Sian Ka'an

Beach Cabaña

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The Sian Ka'an Biosphere Reserve is a 1.3 million acre national park, founded in 1986 to protect and preserve tropical jungle, forests, mangroves, savannas, coral reefs, cenotes (underwater caves) and a smattering of Mayan ruins. Designated a World Heritage Site by UNESCO, it is Mexico’s largest wetland nature reserve.

Sian Ka'an marks the end of the Mayan Riviera just south of Tulum. Its endless stretches of untouched mangroves, jungle, lakes, lagoons and deserted Caribbean beaches are home to an extraordinary array of birds and wildlife in an ecologically protected environment. Sian Ka'an is home to many exotic creatures, including 103 known mammal species (such as jaguars, tapirs, manatees, ocelots, crocodiles) and 336 known bird species (pelicans, falcons, vultures, cormorants, storks, and hundreds of exotic birds), amphibians and reptiles.

There are very few inhabited spots along the coast, and development is tightly regulated, which gives this 50-km stretch of Caribbean Sea coastline a feeling of remote tranquility and relative isolation. The atmosphere is in stark contrast to the rest of the Mexican Riviera further north – it is the anti-Cancun. The wild road from Tulum through Boca Paila to Punta Allen at land’s end is one for the adventurous and boasts fabulous views of sea, sky, sand and jungle. Sian Ka'an is truly deserving of its Mayan name, meaning ‘where the Sky is born’.

Sian Ka'an is also an ideal place from which to explore the Meso-American Reef, the largest coral reef system in the Western Hemisphere (and second-largest in the world after Australia’s Great Barrier Reef). It extends over 450 miles from the northern coastal waters of the Yucatán Peninsula in Mexico, along the coasts of Belize and Guatemala, down to the Bay Islands off the coast of Honduras. The Meso-American Reef was recently identified as one of the Top 10 coral reef ‘Biodiversity Hotspots’ in the world.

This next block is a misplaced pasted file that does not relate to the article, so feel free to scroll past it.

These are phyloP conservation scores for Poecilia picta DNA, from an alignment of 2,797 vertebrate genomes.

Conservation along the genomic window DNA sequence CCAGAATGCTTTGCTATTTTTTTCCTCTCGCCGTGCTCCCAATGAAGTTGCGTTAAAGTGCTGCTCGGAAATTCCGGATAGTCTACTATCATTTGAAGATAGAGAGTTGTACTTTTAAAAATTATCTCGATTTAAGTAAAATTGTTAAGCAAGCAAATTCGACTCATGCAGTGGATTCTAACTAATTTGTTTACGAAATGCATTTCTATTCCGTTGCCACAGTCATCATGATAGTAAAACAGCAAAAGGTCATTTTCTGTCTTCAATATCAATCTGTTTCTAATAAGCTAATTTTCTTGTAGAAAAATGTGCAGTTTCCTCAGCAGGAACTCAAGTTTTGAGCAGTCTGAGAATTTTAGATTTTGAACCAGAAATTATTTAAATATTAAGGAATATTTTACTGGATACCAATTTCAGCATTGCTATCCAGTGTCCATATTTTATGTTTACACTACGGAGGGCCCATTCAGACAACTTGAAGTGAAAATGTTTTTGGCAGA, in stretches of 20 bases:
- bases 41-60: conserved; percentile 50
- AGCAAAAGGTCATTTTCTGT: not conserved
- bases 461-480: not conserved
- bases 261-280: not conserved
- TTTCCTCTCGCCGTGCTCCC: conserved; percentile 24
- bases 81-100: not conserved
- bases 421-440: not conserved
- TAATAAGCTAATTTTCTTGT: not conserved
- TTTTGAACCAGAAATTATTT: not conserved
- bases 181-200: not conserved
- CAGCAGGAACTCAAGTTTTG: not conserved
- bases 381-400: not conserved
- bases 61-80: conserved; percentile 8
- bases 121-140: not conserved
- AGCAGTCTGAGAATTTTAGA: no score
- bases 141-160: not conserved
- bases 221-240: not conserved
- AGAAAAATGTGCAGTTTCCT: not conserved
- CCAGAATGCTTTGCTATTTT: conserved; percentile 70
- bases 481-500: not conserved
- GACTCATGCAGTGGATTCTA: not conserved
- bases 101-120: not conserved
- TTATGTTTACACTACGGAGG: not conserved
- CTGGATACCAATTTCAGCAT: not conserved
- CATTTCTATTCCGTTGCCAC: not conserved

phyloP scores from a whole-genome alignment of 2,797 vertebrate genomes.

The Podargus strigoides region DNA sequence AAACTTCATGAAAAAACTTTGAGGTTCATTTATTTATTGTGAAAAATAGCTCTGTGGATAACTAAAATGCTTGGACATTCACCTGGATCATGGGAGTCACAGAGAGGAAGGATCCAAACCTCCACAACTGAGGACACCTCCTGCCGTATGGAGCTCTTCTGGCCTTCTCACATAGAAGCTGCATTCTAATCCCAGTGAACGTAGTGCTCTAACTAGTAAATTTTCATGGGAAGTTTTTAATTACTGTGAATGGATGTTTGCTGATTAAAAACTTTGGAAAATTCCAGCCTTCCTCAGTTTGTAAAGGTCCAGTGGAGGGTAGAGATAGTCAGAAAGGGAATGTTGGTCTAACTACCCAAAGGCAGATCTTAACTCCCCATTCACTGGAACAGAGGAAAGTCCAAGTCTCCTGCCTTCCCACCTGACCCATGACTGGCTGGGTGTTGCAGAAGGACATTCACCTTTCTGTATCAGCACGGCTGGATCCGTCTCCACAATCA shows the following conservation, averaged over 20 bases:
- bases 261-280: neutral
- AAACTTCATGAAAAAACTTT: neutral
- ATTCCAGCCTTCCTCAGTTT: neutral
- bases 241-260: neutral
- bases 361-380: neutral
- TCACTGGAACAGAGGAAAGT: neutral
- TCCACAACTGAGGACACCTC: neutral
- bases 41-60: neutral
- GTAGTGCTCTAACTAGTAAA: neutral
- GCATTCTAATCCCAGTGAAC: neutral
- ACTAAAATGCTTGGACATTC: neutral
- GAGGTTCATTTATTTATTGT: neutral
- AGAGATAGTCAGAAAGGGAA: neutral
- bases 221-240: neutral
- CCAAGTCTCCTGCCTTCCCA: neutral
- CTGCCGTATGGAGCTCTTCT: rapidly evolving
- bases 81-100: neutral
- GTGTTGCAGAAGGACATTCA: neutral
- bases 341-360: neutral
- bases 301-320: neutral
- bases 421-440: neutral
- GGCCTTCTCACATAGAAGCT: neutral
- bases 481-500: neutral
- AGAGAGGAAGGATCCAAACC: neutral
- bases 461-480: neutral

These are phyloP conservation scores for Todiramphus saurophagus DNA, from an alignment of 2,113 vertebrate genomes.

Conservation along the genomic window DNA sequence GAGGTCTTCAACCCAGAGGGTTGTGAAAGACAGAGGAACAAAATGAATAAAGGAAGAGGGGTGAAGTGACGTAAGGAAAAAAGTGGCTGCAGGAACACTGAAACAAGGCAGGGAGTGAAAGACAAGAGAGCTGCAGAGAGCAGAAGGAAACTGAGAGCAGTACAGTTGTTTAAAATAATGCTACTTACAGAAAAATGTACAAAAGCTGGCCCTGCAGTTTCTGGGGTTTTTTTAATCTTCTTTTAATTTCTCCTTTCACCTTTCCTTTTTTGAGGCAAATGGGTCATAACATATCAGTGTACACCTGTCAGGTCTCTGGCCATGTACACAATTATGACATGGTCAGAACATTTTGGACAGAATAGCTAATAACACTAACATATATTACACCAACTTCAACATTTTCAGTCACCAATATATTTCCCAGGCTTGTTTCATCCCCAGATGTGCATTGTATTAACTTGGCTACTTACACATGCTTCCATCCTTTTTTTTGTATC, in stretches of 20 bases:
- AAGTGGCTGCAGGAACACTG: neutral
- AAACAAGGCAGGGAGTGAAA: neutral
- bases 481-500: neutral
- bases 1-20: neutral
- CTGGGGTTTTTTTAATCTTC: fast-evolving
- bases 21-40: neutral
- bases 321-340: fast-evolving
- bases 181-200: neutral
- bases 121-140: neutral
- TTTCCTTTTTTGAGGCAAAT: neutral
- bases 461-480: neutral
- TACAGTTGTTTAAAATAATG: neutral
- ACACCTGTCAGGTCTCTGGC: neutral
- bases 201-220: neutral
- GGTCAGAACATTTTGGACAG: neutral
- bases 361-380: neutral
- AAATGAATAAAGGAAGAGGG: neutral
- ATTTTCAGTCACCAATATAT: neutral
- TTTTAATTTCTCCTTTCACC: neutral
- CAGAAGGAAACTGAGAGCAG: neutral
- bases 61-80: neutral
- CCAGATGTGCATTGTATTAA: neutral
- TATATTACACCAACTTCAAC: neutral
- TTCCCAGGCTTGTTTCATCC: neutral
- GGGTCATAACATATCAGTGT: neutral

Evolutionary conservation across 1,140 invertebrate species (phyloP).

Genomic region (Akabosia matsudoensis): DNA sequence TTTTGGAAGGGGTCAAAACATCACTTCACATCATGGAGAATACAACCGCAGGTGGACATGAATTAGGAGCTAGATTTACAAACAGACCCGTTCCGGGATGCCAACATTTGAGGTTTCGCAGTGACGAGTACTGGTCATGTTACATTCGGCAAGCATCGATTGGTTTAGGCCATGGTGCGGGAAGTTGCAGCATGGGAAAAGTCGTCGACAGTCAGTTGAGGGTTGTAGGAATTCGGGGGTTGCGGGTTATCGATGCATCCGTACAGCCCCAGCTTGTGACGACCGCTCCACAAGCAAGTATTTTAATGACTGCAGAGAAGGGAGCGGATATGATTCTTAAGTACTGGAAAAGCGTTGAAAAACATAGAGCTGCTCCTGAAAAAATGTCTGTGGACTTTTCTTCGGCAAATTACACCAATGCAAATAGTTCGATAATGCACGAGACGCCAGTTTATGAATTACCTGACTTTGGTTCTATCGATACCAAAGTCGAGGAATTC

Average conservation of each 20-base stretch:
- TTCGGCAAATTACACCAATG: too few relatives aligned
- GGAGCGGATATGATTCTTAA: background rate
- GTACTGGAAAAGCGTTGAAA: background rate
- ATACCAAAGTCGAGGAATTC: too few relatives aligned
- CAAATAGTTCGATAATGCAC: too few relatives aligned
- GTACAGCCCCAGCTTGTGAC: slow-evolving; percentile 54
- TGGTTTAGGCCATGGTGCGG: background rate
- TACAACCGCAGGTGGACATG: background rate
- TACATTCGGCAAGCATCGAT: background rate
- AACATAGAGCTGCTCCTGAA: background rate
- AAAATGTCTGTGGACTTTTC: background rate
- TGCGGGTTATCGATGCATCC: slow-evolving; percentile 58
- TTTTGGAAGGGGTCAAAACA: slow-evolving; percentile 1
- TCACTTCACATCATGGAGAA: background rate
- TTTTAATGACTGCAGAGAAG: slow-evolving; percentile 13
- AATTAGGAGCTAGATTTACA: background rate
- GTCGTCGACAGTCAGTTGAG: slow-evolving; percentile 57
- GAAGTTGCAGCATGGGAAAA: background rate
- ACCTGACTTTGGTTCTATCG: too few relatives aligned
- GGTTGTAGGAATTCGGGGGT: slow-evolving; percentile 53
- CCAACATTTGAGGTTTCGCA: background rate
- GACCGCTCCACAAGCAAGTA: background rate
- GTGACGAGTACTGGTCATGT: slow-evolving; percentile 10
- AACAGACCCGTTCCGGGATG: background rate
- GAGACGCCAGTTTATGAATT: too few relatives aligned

It contains some of the most highly-developed coral formations in the world (more than 65 species of stony coral), supporting an amazing diversity of marine life. More than 500 species of fish have been recorded along the reef, many of which support the livelihoods of local fishermen residing along the Caribbean coast. It is not uncommon to see dolphins while snorkelling along the reef and sea turtles lolling on the beaches. The Sian Ka'an, and the Punta Allen area in particular, are world-class sites for saltwater flats and fly fishing, and attract light-tackle anglers from around the globe year-round.

Not simply for serious birdwatchers and fishermen, the Sian Ka'an Biosphere Reserve has much to offer anyone with an appreciation for, and a love of unspoiled nature.

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